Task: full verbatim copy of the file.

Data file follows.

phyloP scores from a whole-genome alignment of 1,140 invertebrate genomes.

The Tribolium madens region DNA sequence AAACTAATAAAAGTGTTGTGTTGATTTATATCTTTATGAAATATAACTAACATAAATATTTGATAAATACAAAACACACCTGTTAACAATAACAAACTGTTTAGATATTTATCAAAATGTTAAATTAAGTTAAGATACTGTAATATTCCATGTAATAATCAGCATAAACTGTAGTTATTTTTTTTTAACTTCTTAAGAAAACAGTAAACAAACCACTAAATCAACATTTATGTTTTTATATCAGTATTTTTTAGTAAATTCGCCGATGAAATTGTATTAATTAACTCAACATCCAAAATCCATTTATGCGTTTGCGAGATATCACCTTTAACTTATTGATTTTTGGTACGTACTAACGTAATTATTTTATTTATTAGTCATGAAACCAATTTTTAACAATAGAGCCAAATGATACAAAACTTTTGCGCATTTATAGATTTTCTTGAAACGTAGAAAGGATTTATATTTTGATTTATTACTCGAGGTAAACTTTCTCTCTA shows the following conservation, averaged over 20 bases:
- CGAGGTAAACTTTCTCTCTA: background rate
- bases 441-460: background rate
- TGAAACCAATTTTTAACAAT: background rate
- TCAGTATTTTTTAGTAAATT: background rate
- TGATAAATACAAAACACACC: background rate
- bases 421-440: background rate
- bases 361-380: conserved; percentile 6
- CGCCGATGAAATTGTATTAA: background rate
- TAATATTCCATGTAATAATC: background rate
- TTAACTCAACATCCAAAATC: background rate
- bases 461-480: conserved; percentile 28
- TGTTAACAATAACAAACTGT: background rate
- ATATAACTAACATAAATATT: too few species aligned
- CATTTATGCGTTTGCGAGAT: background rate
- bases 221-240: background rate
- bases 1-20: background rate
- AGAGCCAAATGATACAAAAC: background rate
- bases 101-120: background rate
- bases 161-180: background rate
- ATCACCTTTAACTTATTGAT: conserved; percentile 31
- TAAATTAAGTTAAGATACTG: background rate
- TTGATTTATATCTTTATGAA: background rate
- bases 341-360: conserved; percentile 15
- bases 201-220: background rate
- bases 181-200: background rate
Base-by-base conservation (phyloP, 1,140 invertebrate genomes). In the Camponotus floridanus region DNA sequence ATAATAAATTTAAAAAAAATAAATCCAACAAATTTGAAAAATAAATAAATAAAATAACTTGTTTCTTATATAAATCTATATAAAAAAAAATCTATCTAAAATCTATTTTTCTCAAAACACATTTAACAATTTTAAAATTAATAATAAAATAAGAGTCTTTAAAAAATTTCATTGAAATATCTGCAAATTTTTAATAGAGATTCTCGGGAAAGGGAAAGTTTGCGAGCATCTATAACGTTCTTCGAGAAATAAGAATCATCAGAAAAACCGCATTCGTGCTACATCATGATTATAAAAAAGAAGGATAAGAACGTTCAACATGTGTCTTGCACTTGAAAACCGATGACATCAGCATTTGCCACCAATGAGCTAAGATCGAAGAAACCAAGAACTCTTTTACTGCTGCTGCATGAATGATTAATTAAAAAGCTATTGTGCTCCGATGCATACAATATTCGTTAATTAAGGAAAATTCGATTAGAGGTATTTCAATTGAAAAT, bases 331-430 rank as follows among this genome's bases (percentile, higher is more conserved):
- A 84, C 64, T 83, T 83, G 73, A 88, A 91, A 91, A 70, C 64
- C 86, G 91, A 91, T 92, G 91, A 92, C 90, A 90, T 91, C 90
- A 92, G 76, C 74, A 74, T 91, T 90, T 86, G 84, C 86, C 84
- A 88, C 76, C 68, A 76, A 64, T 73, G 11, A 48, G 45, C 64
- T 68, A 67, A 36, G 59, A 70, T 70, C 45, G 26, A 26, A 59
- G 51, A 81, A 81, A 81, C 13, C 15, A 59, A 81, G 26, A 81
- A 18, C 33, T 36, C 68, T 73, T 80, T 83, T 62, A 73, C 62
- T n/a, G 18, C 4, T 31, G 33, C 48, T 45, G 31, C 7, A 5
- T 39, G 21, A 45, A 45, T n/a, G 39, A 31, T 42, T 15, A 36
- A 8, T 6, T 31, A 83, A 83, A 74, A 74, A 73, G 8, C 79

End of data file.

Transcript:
phyloP scores from a whole-genome alignment of 1,140 invertebrate genomes.

The Tribolium madens region DNA sequence AAACTAATAAAAGTGTTGTGTTGATTTATATCTTTATGAAATATAACTAACATAAATATTTGATAAATACAAAACACACCTGTTAACAATAACAAACTGTTTAGATATTTATCAAAATGTTAAATTAAGTTAAGATACTGTAATATTCCATGTAATAATCAGCATAAACTGTAGTTATTTTTTTTTAACTTCTTAAGAAAACAGTAAACAAACCACTAAATCAACATTTATGTTTTTATATCAGTATTTTTTAGTAAATTCGCCGATGAAATTGTATTAATTAACTCAACATCCAAAATCCATTTATGCGTTTGCGAGATATCACCTTTAACTTATTGATTTTTGGTACGTACTAACGTAATTATTTTATTTATTAGTCATGAAACCAATTTTTAACAATAGAGCCAAATGATACAAAACTTTTGCGCATTTATAGATTTTCTTGAAACGTAGAAAGGATTTATATTTTGATTTATTACTCGAGGTAAACTTTCTCTCTA shows the following conservation, averaged over 20 bases:
- CGAGGTAAACTTTCTCTCTA: background rate
- bases 441-460: background rate
- TGAAACCAATTTTTAACAAT: background rate
- TCAGTATTTTTTAGTAAATT: background rate
- TGATAAATACAAAACACACC: background rate
- bases 421-440: background rate
- bases 361-380: conserved; percentile 6
- CGCCGATGAAATTGTATTAA: background rate
- TAATATTCCATGTAATAATC: background rate
- TTAACTCAACATCCAAAATC: background rate
- bases 461-480: conserved; percentile 28
- TGTTAACAATAACAAACTGT: background rate
- ATATAACTAACATAAATATT: too few species aligned
- CATTTATGCGTTTGCGAGAT: background rate
- bases 221-240: background rate
- bases 1-20: background rate
- AGAGCCAAATGATACAAAAC: background rate
- bases 101-120: background rate
- bases 161-180: background rate
- ATCACCTTTAACTTATTGAT: conserved; percentile 31
- TAAATTAAGTTAAGATACTG: background rate
- TTGATTTATATCTTTATGAA: background rate
- bases 341-360: conserved; percentile 15
- bases 201-220: background rate
- bases 181-200: background rate
Base-by-base conservation (phyloP, 1,140 invertebrate genomes). In the Camponotus floridanus region DNA sequence ATAATAAATTTAAAAAAAATAAATCCAACAAATTTGAAAAATAAATAAATAAAATAACTTGTTTCTTATATAAATCTATATAAAAAAAAATCTATCTAAAATCTATTTTTCTCAAAACACATTTAACAATTTTAAAATTAATAATAAAATAAGAGTCTTTAAAAAATTTCATTGAAATATCTGCAAATTTTTAATAGAGATTCTCGGGAAAGGGAAAGTTTGCGAGCATCTATAACGTTCTTCGAGAAATAAGAATCATCAGAAAAACCGCATTCGTGCTACATCATGATTATAAAAAAGAAGGATAAGAACGTTCAACATGTGTCTTGCACTTGAAAACCGATGACATCAGCATTTGCCACCAATGAGCTAAGATCGAAGAAACCAAGAACTCTTTTACTGCTGCTGCATGAATGATTAATTAAAAAGCTATTGTGCTCCGATGCATACAATATTCGTTAATTAAGGAAAATTCGATTAGAGGTATTTCAATTGAAAAT, bases 331-430 rank as follows among this genome's bases (percentile, higher is more conserved):
- A 84, C 64, T 83, T 83, G 73, A 88, A 91, A 91, A 70, C 64
- C 86, G 91, A 91, T 92, G 91, A 92, C 90, A 90, T 91, C 90
- A 92, G 76, C 74, A 74, T 91, T 90, T 86, G 84, C 86, C 84
- A 88, C 76, C 68, A 76, A 64, T 73, G 11, A 48, G 45, C 64
- T 68, A 67, A 36, G 59, A 70, T 70, C 45, G 26, A 26, A 59
- G 51, A 81, A 81, A 81, C 13, C 15, A 59, A 81, G 26, A 81
- A 18, C 33, T 36, C 68, T 73, T 80, T 83, T 62, A 73, C 62
- T n/a, G 18, C 4, T 31, G 33, C 48, T 45, G 31, C 7, A 5
- T 39, G 21, A 45, A 45, T n/a, G 39, A 31, T 42, T 15, A 36
- A 8, T 6, T 31, A 83, A 83, A 74, A 74, A 73, G 8, C 79